Action with Uncertainty

Steven Novella wrote a great post over at the SkepticBlog about how skeptics should talk to each other within public forums. He discusses the difficulty of getting skeptics to agree with each other, courtesy within debates and how science’s open self-criticism effects group dynamics.

His blog entry is in direct response to Brian Dunning‘s own post and subsequent discussion concerning public skeptic to skeptic discussions. Dunning seems to think that it is in the best interest of skeptics to present a united front and to only disagree with each other in private. I (along with many other readers) wholeheartedly disagree with this point of view.

At first it seemed as if he might not have meant that. I thought he only meant that we should be courteous when disagreeing with our fellow skeptics (I hesitate to define myself as one, but that is another topic for another post). But looking at his followup comments, he made his point very clear: we should not fight in public.

I can see where he is coming from. The idea of newcomers watching in-fighting makes me initially think that they would be put off and doubtful of any points the group is trying to make. And I would agree with him if debate involved rude or unprofessional comments. That is why I think Novella’s response was so great. He basically said that debate is going to happen, but it can be done in a respectful way that does not damage the point that is trying to be made.

However, that is where Novella ended it, and his post does not completely address Dunning’s point.

Acting like I am willfully ignorant of the possibility that I could be wrong is not how I want to take a stand. Acknowledging self-doubt does not have to be interpreted as a weakness. It will be interpreted that way only if that doubt immobilizes you. The automatic assumption of many is that in order to take action, you must be 100 percent sure about what you are trying to do. This is never the case. Everyone has self-doubt. No one can ever be absolutely sure that the expected outcome of their actions will actually happen. But some put on the facade that they know whatever they say is absolutely right.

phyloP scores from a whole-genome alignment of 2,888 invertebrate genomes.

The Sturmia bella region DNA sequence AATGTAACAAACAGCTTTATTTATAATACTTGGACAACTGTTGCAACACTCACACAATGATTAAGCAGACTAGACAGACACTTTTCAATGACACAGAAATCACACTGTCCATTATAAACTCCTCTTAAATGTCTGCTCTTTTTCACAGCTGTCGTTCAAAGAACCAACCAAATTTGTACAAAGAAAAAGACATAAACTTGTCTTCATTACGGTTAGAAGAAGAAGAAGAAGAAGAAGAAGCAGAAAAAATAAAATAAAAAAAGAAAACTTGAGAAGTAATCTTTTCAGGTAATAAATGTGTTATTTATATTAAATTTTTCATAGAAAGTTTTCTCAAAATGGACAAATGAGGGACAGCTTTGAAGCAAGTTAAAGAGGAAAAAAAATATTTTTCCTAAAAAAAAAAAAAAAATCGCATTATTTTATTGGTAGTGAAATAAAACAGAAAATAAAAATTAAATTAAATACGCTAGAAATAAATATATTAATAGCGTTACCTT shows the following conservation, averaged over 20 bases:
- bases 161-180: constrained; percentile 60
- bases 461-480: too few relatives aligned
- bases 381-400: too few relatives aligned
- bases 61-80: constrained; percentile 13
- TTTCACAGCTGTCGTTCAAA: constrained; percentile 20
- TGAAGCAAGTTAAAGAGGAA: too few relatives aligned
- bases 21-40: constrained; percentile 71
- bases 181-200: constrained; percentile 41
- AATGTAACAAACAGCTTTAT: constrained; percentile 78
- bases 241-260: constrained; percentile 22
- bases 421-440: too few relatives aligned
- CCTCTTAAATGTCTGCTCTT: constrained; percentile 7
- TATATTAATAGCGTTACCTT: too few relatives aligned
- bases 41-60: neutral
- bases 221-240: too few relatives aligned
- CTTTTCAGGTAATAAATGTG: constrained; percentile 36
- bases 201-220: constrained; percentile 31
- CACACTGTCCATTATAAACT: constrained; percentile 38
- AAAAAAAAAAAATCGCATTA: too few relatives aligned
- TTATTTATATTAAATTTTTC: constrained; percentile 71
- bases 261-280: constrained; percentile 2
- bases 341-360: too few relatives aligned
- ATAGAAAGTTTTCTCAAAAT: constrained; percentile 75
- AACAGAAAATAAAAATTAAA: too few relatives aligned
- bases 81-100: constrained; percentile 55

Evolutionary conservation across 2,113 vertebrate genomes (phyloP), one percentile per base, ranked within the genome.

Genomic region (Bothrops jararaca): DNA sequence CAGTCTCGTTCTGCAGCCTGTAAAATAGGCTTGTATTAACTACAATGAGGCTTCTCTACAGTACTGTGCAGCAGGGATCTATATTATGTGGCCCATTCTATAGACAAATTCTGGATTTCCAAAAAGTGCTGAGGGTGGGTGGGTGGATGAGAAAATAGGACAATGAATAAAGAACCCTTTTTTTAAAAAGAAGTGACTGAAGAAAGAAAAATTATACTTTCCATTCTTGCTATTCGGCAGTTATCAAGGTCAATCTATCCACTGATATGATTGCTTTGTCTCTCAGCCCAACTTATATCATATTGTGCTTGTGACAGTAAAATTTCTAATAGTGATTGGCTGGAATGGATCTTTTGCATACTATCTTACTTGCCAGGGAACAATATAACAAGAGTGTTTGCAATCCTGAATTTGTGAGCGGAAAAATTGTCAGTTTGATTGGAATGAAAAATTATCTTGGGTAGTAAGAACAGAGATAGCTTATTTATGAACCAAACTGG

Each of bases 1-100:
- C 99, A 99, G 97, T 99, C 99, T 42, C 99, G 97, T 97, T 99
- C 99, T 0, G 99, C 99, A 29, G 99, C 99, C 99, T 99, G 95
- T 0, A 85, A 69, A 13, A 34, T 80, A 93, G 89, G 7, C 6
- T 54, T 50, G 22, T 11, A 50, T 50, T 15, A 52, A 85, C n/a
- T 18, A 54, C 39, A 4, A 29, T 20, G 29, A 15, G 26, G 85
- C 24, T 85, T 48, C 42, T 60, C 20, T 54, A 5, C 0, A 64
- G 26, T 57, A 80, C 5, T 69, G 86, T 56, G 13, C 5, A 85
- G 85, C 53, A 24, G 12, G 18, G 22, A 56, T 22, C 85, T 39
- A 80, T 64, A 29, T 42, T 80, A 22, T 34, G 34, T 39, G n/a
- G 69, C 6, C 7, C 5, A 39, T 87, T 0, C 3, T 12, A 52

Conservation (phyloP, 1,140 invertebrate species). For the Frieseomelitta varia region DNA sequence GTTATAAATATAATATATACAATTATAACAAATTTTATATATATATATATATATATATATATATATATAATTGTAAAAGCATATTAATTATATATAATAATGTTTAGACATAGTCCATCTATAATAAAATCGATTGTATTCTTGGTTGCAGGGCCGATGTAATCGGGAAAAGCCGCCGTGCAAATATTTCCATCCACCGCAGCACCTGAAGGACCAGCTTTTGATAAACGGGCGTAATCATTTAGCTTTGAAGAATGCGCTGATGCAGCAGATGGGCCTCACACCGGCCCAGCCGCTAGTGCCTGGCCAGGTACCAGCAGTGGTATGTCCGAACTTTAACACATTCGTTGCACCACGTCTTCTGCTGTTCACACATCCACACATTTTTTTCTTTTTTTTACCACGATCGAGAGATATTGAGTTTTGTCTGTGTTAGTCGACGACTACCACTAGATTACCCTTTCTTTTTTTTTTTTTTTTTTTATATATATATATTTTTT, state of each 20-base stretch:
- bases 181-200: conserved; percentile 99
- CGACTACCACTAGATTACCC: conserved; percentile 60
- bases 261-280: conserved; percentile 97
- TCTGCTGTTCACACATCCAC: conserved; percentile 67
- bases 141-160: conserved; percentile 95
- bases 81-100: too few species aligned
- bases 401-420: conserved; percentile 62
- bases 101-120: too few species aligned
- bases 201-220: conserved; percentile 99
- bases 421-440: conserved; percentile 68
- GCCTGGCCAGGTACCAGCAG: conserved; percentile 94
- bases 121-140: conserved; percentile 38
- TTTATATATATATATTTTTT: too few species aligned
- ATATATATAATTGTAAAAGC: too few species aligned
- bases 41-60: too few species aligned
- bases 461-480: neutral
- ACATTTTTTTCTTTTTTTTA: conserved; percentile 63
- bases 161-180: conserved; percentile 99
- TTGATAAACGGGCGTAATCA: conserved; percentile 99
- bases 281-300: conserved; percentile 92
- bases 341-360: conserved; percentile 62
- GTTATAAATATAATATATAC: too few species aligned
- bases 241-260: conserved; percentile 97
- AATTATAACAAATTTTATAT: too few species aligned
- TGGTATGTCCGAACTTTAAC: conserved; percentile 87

For a while, I thought that I would have to put on that facade in order to get things done and convince others that I am correct. I thought this because I was constantly seeing blowhards get their way just because they were unreceptive to criticism. But I believe that I have figured out the real reason these people get their way. It is because they have the tendency to act. People respect results, and people respect those who get results. The unfortunate side effect of being open to criticism is that it tends to cause people to lean towards inaction rather than action. I do not need to focus on how to put on this facade. I need to focus on how to act with uncertainty.

The key is to understand the extent of your uncertainty. Completely ignoring the possibility that you are wrong is just as bad as not acting on something that you have 90% certainty about. Evaluate the arguments as they come in and realistically evaluate their merit compared to the side that you have taken. You may change sides. You may choose to be neutral. You may choose to continue down the same path. As long as you realistically evaluate opposition, you can still act.

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